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OCT
31
2 YEARS

103-Year-Old Star of 'Dracula' and 'Phantom' Recalls Hollywood's Halloweens Past

THR catches up with Carla Laemmle, niece of Universal founder, who used to celebrate Halloween-birthdays on the studio backlot, where she grew up.

Carla Laemmle Halloween 1931 - H 2012
Courtesy Universal Pictures
Carla Laemmle

On Oct. 20, Carla Laemmle turned 103. The longtime L.A. resident celebrated the remarkable occasion with friends and family, and had a lot of fun -- but not in the same way that she used to, back when she was a kid growing up on the Universal backlot.

In 1921, at the invitation of her uncle Carl -- the founder and head of Universal, and her namesake -- 11-year-old Carla and her family moved from their home in Chicago into a bungalow at Universal, located along the boulevard that used to be called El Camino Real. She lived there for the next 15 years, until Uncle Carl sold the studio in 1936.

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During those years, because her birthday falls right around Halloween, she would always have “a combination Halloween/birthday party.” She recalls, “At that time, I was studying with [the dance instructor] Ernest Belcher, and I would invite all the students.” Everyone would arrive in costume and congregate right outside of her home, where there was a tree-lined pathway.

One year, she decided to go all-out and put on a “fright show.” She recalls, “I called the Property Department, and they came up, and they rigged everything up for Halloween, you know? All kinds of spooky stuff… They did a beautiful job with lighting effects and everything—very spooky, you know?” The same men who had helped to make Universal the home of horror throughout the 1930s proved their talent that day, too, Laemmle laughs, because “as we were going down the pathway, this skeleton jumped out at one of my guests, and she fainted.”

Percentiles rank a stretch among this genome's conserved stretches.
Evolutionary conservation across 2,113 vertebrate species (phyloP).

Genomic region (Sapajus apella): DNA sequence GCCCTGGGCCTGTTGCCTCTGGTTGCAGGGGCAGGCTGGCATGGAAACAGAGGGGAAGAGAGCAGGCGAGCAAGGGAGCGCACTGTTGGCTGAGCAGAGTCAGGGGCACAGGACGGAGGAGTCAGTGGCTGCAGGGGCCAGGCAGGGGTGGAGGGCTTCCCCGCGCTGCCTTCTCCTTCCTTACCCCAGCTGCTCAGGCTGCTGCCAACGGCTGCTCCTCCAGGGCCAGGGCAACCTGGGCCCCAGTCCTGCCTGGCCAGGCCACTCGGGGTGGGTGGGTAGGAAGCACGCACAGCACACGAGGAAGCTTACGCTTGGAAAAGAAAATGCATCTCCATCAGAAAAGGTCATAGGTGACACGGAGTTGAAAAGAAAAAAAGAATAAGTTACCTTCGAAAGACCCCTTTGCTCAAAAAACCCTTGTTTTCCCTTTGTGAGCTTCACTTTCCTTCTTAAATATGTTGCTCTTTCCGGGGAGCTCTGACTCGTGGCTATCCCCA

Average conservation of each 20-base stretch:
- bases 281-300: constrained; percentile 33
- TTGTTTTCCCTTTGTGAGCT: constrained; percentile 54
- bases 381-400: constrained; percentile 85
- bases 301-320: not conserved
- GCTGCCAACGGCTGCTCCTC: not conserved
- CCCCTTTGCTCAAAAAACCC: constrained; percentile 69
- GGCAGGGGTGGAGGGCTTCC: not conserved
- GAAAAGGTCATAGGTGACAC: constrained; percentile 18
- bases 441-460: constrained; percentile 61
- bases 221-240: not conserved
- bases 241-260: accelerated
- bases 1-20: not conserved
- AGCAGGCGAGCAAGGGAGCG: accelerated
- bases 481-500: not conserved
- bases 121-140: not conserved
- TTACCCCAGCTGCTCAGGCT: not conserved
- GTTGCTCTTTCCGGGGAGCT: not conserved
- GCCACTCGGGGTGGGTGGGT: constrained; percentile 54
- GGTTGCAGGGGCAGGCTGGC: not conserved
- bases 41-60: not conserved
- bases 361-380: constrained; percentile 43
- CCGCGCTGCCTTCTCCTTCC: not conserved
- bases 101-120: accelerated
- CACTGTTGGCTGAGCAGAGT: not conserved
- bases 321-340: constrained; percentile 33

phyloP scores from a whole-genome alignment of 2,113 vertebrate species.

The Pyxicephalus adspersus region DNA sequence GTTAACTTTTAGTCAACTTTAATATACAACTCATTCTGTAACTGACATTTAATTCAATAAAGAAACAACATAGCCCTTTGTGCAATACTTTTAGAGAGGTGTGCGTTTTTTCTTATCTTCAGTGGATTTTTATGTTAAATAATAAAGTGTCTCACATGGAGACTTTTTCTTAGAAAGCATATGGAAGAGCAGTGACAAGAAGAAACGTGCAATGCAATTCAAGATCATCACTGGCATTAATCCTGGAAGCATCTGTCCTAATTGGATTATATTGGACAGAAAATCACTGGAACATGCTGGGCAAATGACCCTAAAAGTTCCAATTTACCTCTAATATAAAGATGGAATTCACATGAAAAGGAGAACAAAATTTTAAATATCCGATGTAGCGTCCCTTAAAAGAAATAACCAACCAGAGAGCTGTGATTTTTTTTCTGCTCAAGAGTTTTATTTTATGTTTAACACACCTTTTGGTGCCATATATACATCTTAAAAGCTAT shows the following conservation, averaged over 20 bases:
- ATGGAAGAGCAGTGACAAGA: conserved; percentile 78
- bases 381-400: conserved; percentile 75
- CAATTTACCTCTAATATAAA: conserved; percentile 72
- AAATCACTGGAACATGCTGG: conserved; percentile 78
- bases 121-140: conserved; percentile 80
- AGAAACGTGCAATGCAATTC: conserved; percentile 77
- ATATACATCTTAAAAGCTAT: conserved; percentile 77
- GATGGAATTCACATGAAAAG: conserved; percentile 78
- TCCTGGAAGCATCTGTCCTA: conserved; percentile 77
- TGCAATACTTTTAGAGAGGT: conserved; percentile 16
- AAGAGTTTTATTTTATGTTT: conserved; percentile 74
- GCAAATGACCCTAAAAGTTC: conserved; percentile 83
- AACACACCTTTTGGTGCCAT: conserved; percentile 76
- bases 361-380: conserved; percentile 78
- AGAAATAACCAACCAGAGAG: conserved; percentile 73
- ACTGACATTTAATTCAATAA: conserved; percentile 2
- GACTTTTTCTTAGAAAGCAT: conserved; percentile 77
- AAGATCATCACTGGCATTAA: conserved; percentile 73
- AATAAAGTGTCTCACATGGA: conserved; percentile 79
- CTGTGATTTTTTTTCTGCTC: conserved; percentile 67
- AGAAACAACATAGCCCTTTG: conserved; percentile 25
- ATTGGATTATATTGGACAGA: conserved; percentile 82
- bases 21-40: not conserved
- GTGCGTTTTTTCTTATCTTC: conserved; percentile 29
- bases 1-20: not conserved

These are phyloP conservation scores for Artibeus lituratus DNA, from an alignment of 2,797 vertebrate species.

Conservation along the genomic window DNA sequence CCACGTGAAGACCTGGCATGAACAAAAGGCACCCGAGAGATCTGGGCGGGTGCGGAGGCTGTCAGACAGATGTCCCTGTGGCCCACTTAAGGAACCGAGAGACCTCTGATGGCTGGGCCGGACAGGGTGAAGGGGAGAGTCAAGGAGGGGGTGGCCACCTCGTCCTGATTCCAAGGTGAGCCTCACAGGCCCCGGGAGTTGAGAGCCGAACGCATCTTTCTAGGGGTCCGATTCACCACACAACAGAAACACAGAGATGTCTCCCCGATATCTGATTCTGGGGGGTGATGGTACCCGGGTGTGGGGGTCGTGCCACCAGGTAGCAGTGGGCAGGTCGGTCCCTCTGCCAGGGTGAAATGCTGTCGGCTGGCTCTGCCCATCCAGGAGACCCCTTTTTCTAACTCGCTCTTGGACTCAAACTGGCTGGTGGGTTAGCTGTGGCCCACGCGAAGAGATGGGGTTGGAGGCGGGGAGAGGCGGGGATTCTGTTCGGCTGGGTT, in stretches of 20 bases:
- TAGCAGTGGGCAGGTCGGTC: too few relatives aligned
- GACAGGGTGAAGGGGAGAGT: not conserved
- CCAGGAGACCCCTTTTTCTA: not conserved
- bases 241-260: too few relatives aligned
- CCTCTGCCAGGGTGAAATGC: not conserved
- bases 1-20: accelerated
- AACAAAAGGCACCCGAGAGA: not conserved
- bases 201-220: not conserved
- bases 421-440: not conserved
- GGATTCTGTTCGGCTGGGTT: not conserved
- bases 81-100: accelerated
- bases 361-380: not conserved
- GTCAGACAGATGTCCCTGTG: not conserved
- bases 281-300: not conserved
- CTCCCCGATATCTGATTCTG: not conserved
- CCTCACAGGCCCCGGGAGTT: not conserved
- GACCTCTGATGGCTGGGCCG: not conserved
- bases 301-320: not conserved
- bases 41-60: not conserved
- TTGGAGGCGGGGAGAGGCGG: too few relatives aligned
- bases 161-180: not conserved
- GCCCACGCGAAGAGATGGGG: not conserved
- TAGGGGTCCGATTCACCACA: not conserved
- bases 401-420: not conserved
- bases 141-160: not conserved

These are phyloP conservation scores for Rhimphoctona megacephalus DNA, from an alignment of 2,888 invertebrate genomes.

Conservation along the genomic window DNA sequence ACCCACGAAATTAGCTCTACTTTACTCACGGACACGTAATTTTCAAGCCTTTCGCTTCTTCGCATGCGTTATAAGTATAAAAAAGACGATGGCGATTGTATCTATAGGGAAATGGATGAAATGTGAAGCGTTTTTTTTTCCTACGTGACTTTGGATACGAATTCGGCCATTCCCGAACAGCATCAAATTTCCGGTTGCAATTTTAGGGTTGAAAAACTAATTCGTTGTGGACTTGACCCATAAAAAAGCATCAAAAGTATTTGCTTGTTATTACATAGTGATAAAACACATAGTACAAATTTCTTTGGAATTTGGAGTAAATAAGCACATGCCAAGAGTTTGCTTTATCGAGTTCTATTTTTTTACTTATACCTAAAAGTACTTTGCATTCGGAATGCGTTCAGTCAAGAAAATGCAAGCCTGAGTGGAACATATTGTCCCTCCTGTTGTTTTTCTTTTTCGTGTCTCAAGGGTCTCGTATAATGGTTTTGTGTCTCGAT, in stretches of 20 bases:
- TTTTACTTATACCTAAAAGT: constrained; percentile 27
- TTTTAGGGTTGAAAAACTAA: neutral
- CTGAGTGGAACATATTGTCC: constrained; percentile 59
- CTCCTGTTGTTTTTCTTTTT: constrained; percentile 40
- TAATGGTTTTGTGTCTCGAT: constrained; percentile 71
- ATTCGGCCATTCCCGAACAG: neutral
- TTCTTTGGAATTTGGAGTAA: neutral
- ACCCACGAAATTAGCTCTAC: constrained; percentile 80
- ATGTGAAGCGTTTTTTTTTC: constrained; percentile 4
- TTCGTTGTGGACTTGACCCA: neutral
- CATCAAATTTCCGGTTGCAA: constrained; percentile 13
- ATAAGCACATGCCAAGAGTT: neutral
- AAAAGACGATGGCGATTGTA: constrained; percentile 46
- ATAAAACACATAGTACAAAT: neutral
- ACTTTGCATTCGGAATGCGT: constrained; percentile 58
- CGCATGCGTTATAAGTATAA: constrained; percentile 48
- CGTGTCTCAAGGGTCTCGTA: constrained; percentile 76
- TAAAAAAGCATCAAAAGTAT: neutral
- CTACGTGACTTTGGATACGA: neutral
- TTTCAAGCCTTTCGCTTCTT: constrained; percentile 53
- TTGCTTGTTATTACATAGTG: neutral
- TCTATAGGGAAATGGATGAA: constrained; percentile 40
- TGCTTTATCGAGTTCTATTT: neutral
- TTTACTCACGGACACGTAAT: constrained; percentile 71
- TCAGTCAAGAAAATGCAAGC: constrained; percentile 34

In the ensuing years, Laemmle proved to be a talented dancer and capable actress, and consequently appeared in two of the studio’s most famous horror films: she played the prima ballerina in the opening sequence of The Phantom of the Opera (1925) when she was just 15, and the secretary who delivers the first line of dialogue in Dracula (1931) when she was 21.

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Looking back, Laemmle realizes what “a very special thing” it was to have the sort of childhood that she did, and cherishes the “wonderful memories that I have,” particularly those from each October. Now a centenarian, she still displays a remarkable joie de vivre, makes public appearances, and acts in movies. In fact, she appears opposite Gary Busey in a tiny indie that was released just this month called Mansion of Blood. Its genre? Appropriately enough: horror.